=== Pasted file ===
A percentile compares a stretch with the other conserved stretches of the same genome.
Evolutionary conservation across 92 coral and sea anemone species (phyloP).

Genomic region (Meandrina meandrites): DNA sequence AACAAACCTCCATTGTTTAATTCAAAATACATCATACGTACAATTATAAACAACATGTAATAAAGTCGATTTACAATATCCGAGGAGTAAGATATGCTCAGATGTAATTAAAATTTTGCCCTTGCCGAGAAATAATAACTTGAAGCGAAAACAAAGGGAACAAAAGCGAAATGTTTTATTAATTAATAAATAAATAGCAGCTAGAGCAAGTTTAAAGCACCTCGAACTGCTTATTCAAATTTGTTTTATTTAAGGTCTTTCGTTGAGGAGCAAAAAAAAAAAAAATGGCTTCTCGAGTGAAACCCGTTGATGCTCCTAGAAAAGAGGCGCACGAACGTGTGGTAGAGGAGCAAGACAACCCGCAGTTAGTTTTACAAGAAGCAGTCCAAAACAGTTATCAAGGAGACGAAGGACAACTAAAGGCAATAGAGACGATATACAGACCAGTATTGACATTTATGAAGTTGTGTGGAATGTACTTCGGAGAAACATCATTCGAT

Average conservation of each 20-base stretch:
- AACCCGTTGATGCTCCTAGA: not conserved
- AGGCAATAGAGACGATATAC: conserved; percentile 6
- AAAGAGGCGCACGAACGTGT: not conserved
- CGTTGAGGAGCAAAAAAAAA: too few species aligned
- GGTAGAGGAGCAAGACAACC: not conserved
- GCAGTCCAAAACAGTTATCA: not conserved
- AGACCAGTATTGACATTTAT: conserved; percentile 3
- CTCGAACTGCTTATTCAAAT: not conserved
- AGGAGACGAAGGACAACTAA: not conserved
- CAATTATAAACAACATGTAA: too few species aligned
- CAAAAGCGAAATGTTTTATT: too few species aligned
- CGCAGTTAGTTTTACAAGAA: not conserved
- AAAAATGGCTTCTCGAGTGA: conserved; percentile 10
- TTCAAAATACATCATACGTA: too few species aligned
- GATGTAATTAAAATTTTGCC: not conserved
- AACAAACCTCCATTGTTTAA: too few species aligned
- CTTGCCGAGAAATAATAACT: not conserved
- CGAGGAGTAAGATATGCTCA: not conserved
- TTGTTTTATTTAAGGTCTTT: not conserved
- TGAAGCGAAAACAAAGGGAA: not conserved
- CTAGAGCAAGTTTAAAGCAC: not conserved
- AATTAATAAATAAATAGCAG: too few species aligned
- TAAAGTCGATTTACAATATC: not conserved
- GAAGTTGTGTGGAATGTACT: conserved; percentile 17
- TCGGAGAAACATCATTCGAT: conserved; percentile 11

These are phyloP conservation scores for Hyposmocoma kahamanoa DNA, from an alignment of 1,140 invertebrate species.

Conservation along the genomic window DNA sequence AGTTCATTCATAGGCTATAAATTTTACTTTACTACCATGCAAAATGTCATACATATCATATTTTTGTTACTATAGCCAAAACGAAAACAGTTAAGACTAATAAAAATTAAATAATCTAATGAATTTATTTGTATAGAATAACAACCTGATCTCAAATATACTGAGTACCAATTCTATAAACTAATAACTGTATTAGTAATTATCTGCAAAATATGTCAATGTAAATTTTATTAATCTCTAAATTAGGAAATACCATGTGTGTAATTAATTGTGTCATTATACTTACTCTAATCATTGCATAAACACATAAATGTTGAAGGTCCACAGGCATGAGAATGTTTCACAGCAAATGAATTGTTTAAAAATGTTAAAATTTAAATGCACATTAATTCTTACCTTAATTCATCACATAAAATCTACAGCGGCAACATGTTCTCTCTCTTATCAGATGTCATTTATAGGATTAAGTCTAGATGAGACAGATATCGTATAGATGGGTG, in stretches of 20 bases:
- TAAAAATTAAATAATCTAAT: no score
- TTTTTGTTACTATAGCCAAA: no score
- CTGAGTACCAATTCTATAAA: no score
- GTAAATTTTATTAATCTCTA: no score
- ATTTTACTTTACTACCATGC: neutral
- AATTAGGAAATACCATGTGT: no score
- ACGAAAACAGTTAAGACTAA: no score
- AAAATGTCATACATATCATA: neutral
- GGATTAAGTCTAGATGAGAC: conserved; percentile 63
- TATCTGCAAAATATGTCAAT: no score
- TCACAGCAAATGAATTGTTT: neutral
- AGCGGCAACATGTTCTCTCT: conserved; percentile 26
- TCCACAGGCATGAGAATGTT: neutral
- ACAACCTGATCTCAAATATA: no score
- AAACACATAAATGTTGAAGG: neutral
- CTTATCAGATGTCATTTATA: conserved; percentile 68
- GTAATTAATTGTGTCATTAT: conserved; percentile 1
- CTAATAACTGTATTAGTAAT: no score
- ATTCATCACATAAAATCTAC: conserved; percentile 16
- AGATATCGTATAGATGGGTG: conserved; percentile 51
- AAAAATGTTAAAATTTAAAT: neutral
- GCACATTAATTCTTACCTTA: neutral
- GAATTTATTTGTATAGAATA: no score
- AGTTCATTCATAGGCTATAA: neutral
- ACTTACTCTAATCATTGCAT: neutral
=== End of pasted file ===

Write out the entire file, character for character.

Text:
A percentile compares a stretch with the other conserved stretches of the same genome.
Evolutionary conservation across 92 coral and sea anemone species (phyloP).

Genomic region (Meandrina meandrites): DNA sequence AACAAACCTCCATTGTTTAATTCAAAATACATCATACGTACAATTATAAACAACATGTAATAAAGTCGATTTACAATATCCGAGGAGTAAGATATGCTCAGATGTAATTAAAATTTTGCCCTTGCCGAGAAATAATAACTTGAAGCGAAAACAAAGGGAACAAAAGCGAAATGTTTTATTAATTAATAAATAAATAGCAGCTAGAGCAAGTTTAAAGCACCTCGAACTGCTTATTCAAATTTGTTTTATTTAAGGTCTTTCGTTGAGGAGCAAAAAAAAAAAAAATGGCTTCTCGAGTGAAACCCGTTGATGCTCCTAGAAAAGAGGCGCACGAACGTGTGGTAGAGGAGCAAGACAACCCGCAGTTAGTTTTACAAGAAGCAGTCCAAAACAGTTATCAAGGAGACGAAGGACAACTAAAGGCAATAGAGACGATATACAGACCAGTATTGACATTTATGAAGTTGTGTGGAATGTACTTCGGAGAAACATCATTCGAT

Average conservation of each 20-base stretch:
- AACCCGTTGATGCTCCTAGA: not conserved
- AGGCAATAGAGACGATATAC: conserved; percentile 6
- AAAGAGGCGCACGAACGTGT: not conserved
- CGTTGAGGAGCAAAAAAAAA: too few species aligned
- GGTAGAGGAGCAAGACAACC: not conserved
- GCAGTCCAAAACAGTTATCA: not conserved
- AGACCAGTATTGACATTTAT: conserved; percentile 3
- CTCGAACTGCTTATTCAAAT: not conserved
- AGGAGACGAAGGACAACTAA: not conserved
- CAATTATAAACAACATGTAA: too few species aligned
- CAAAAGCGAAATGTTTTATT: too few species aligned
- CGCAGTTAGTTTTACAAGAA: not conserved
- AAAAATGGCTTCTCGAGTGA: conserved; percentile 10
- TTCAAAATACATCATACGTA: too few species aligned
- GATGTAATTAAAATTTTGCC: not conserved
- AACAAACCTCCATTGTTTAA: too few species aligned
- CTTGCCGAGAAATAATAACT: not conserved
- CGAGGAGTAAGATATGCTCA: not conserved
- TTGTTTTATTTAAGGTCTTT: not conserved
- TGAAGCGAAAACAAAGGGAA: not conserved
- CTAGAGCAAGTTTAAAGCAC: not conserved
- AATTAATAAATAAATAGCAG: too few species aligned
- TAAAGTCGATTTACAATATC: not conserved
- GAAGTTGTGTGGAATGTACT: conserved; percentile 17
- TCGGAGAAACATCATTCGAT: conserved; percentile 11

These are phyloP conservation scores for Hyposmocoma kahamanoa DNA, from an alignment of 1,140 invertebrate species.

Conservation along the genomic window DNA sequence AGTTCATTCATAGGCTATAAATTTTACTTTACTACCATGCAAAATGTCATACATATCATATTTTTGTTACTATAGCCAAAACGAAAACAGTTAAGACTAATAAAAATTAAATAATCTAATGAATTTATTTGTATAGAATAACAACCTGATCTCAAATATACTGAGTACCAATTCTATAAACTAATAACTGTATTAGTAATTATCTGCAAAATATGTCAATGTAAATTTTATTAATCTCTAAATTAGGAAATACCATGTGTGTAATTAATTGTGTCATTATACTTACTCTAATCATTGCATAAACACATAAATGTTGAAGGTCCACAGGCATGAGAATGTTTCACAGCAAATGAATTGTTTAAAAATGTTAAAATTTAAATGCACATTAATTCTTACCTTAATTCATCACATAAAATCTACAGCGGCAACATGTTCTCTCTCTTATCAGATGTCATTTATAGGATTAAGTCTAGATGAGACAGATATCGTATAGATGGGTG, in stretches of 20 bases:
- TAAAAATTAAATAATCTAAT: no score
- TTTTTGTTACTATAGCCAAA: no score
- CTGAGTACCAATTCTATAAA: no score
- GTAAATTTTATTAATCTCTA: no score
- ATTTTACTTTACTACCATGC: neutral
- AATTAGGAAATACCATGTGT: no score
- ACGAAAACAGTTAAGACTAA: no score
- AAAATGTCATACATATCATA: neutral
- GGATTAAGTCTAGATGAGAC: conserved; percentile 63
- TATCTGCAAAATATGTCAAT: no score
- TCACAGCAAATGAATTGTTT: neutral
- AGCGGCAACATGTTCTCTCT: conserved; percentile 26
- TCCACAGGCATGAGAATGTT: neutral
- ACAACCTGATCTCAAATATA: no score
- AAACACATAAATGTTGAAGG: neutral
- CTTATCAGATGTCATTTATA: conserved; percentile 68
- GTAATTAATTGTGTCATTAT: conserved; percentile 1
- CTAATAACTGTATTAGTAAT: no score
- ATTCATCACATAAAATCTAC: conserved; percentile 16
- AGATATCGTATAGATGGGTG: conserved; percentile 51
- AAAAATGTTAAAATTTAAAT: neutral
- GCACATTAATTCTTACCTTA: neutral
- GAATTTATTTGTATAGAATA: no score
- AGTTCATTCATAGGCTATAA: neutral
- ACTTACTCTAATCATTGCAT: neutral